Rodman visits North Korea

Rodman visits North Korea

Rodman attempted to single handedly smooth relations between the US and North Korea.

Parker Fox, Editor-in-Chief

Amid some of the worst tension between the United States and North Korea since the Korean War itself, former Bulls standout and rebounding expert Dennis Rodman took a gigantic leap for peace between the two countries when he visited the Communist dictatorship with the Harlem Globetrotters last month.  Rodman returned with nothing but praise for the North Korean dictator, Kim Jong Un.  While some less tolerant observers take issue with Rodman’s visit as a result of his generally brutal regime, they fail to consider that Rodman doesn’t see the world in black and white like they do.  He is no simpleton.  Rodman realizes that the distinction between right and wrong, between good and evil, is always based on cultural biases (it’s possible that he was a history and/or philosophy major at Southeast Oklahoma State, his alma mater).  While the Harvard-educated elitists in Washington continuously keep their selfish pride in the way of serious progress towards peace, Rodman, in classic American use of the free market, took matters into his own hands with his trip to this misunderstood nation. 

                In an interview with ABC  following his return home, Rodman fearlessly defended his friend Kim.  He explained their relationship as true friends, showing unwavering loyalty in the face of accusatory, unfair questioning.  Rodman revealed his take on diplomatic relations between the two sworn enemies, suggesting that President Obama and Kim Jong Un settle their differences with their love of basketball.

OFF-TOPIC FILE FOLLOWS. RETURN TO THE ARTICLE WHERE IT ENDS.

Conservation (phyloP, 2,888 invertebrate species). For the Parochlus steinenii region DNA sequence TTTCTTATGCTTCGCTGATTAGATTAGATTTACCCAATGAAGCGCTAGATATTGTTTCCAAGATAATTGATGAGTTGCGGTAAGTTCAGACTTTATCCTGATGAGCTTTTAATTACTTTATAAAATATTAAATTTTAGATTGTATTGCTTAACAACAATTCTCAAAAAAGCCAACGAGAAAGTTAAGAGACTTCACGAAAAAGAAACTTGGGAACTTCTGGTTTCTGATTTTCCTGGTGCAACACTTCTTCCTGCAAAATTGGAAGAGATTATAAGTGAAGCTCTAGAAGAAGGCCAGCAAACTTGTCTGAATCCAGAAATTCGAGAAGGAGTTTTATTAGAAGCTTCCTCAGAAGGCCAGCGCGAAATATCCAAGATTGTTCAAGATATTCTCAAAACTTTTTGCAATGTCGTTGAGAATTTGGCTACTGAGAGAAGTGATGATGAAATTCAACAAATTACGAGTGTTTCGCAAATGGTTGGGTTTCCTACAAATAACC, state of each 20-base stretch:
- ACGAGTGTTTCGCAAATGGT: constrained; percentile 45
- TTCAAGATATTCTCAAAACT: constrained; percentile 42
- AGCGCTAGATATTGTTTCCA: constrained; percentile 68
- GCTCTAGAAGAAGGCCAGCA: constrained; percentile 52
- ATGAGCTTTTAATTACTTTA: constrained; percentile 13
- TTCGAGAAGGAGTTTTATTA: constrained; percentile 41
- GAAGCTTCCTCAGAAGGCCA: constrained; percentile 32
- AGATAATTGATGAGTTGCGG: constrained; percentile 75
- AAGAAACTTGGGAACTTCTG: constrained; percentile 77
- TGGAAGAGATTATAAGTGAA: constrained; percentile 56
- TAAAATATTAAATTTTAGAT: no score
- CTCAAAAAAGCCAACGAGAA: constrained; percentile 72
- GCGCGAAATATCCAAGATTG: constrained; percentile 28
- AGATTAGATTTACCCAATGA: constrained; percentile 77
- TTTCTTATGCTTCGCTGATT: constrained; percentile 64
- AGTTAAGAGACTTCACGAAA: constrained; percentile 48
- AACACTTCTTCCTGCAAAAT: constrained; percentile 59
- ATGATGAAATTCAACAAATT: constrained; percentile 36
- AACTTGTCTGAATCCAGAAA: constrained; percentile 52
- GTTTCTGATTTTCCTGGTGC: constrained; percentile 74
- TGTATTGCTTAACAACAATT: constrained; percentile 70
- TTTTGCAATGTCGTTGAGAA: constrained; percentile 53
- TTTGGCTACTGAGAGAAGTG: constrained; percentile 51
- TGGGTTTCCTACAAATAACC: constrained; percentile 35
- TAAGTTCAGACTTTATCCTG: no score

“He loves basketball… I said Obama loves basketball.  Let’s start there,” reasoned the former  Michael Jordan teammate. 

                In all seriousness, we shouldn’t be angered with Rodman as patriotic Americans.  Yes, he casually visited the country that is one of our greatest enemies and called the same man who claimed he would blow the United States off the face of the Earth his “friend.”  But does one get mad at a dog for sniffing the behind of another or for attempting to eat feces?  No, we understand that the dog is not capable of reasoning logically or behaving in a civilized way.  Similarly, we cannot expect Dennis Rodman, who speaks English about as effectively as the average North Korean, to understand the significance of this act.  While the reports of Rodman’s visits may cause any moderately proud American at least a little annoyance, seeing his interview alters perspective in this case.  Seeing Rodman attempt to respond to the questioning of a reporter with completely legitimate questions with confused babbling will make you realize that Rodman is essentially an infant with respect to intelligence.  While the situation as a whole is certainly unfortunate, no one is to blame here.